1. December 2009 10:14
Visiting some friends of mine the other night, I found myself rudely cornering them into justifying their belief in God, upon which they brought up a well known argument: if God didn't exist there'd be nothing when you die and it would all be meaningless therefore there must be a God.
I explained to them that their reasoning was an example of an argument fallacy called the Appeal to Consequences.
They blinked as if their brains temporarily short-circuited with a "Does not Compute" error so we moved on to more polite topics. (Needless to say the part of my brain managing the long term project The Internalization of How to Win Friends and Influence People was also dealing with a short-circuit.)
An argument fallacy on one side is rallying rhetoric to the other. We often turn a blind eye to flawed logic and the origins of facts when we agree with the message. Here is a quote from Bill Maher:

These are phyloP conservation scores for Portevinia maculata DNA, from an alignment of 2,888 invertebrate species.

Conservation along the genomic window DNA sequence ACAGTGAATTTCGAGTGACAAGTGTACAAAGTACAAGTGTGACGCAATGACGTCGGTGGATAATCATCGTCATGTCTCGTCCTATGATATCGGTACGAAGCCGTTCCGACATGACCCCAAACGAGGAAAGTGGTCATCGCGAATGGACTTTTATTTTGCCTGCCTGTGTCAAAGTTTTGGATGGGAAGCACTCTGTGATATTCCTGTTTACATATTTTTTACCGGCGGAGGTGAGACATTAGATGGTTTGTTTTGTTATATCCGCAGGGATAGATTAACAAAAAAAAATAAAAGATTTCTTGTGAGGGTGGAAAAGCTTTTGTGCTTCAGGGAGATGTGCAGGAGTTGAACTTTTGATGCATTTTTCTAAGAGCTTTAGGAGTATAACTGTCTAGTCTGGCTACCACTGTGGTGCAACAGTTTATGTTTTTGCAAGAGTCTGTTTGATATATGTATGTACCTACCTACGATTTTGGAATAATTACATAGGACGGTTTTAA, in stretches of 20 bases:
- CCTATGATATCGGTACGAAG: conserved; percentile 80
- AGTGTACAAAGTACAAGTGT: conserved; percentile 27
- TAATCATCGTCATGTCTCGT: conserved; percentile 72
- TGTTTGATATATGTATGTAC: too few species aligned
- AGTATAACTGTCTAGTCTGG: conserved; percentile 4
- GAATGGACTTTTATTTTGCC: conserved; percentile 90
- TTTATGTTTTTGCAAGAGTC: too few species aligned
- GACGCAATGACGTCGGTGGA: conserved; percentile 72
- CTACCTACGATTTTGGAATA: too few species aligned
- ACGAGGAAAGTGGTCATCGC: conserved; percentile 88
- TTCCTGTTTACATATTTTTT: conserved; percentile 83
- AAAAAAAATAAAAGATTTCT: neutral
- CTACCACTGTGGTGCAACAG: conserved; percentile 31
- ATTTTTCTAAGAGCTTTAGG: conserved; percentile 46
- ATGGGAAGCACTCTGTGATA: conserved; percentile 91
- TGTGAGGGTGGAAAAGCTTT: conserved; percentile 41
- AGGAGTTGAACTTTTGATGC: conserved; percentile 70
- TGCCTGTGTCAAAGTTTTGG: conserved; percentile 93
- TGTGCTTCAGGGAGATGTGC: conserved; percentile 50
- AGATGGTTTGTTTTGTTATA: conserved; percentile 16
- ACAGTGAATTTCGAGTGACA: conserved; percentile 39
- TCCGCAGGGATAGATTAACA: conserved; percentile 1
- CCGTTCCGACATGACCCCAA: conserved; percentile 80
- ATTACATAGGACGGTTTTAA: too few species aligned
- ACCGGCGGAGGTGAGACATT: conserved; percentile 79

Yes, we are a nation that is unenlightened because of religion. I do believe that. I think that religion stops people from thinking. I think it justifies crazies. I think flying planes into a building was a faith-based initiative. I think religion is a neurological disorder.
We love rhetoric when we agree with it, and hate it when we don't. Guess what the missing X is in the following quote:
Denial of the existence of [X] seems to be increasingly the refuge of those who are simply not willing to look at the evidence with an open (but still critical) mind.
1) Global warming
2) Psychic powers
3) Statistical studies discrediting astrology
4) Iraq's weapons of mass destruction
The answer doesn't even matter. We're loyal to ideas that are "in the family" and the more we love them the more we forgive their shortcomings.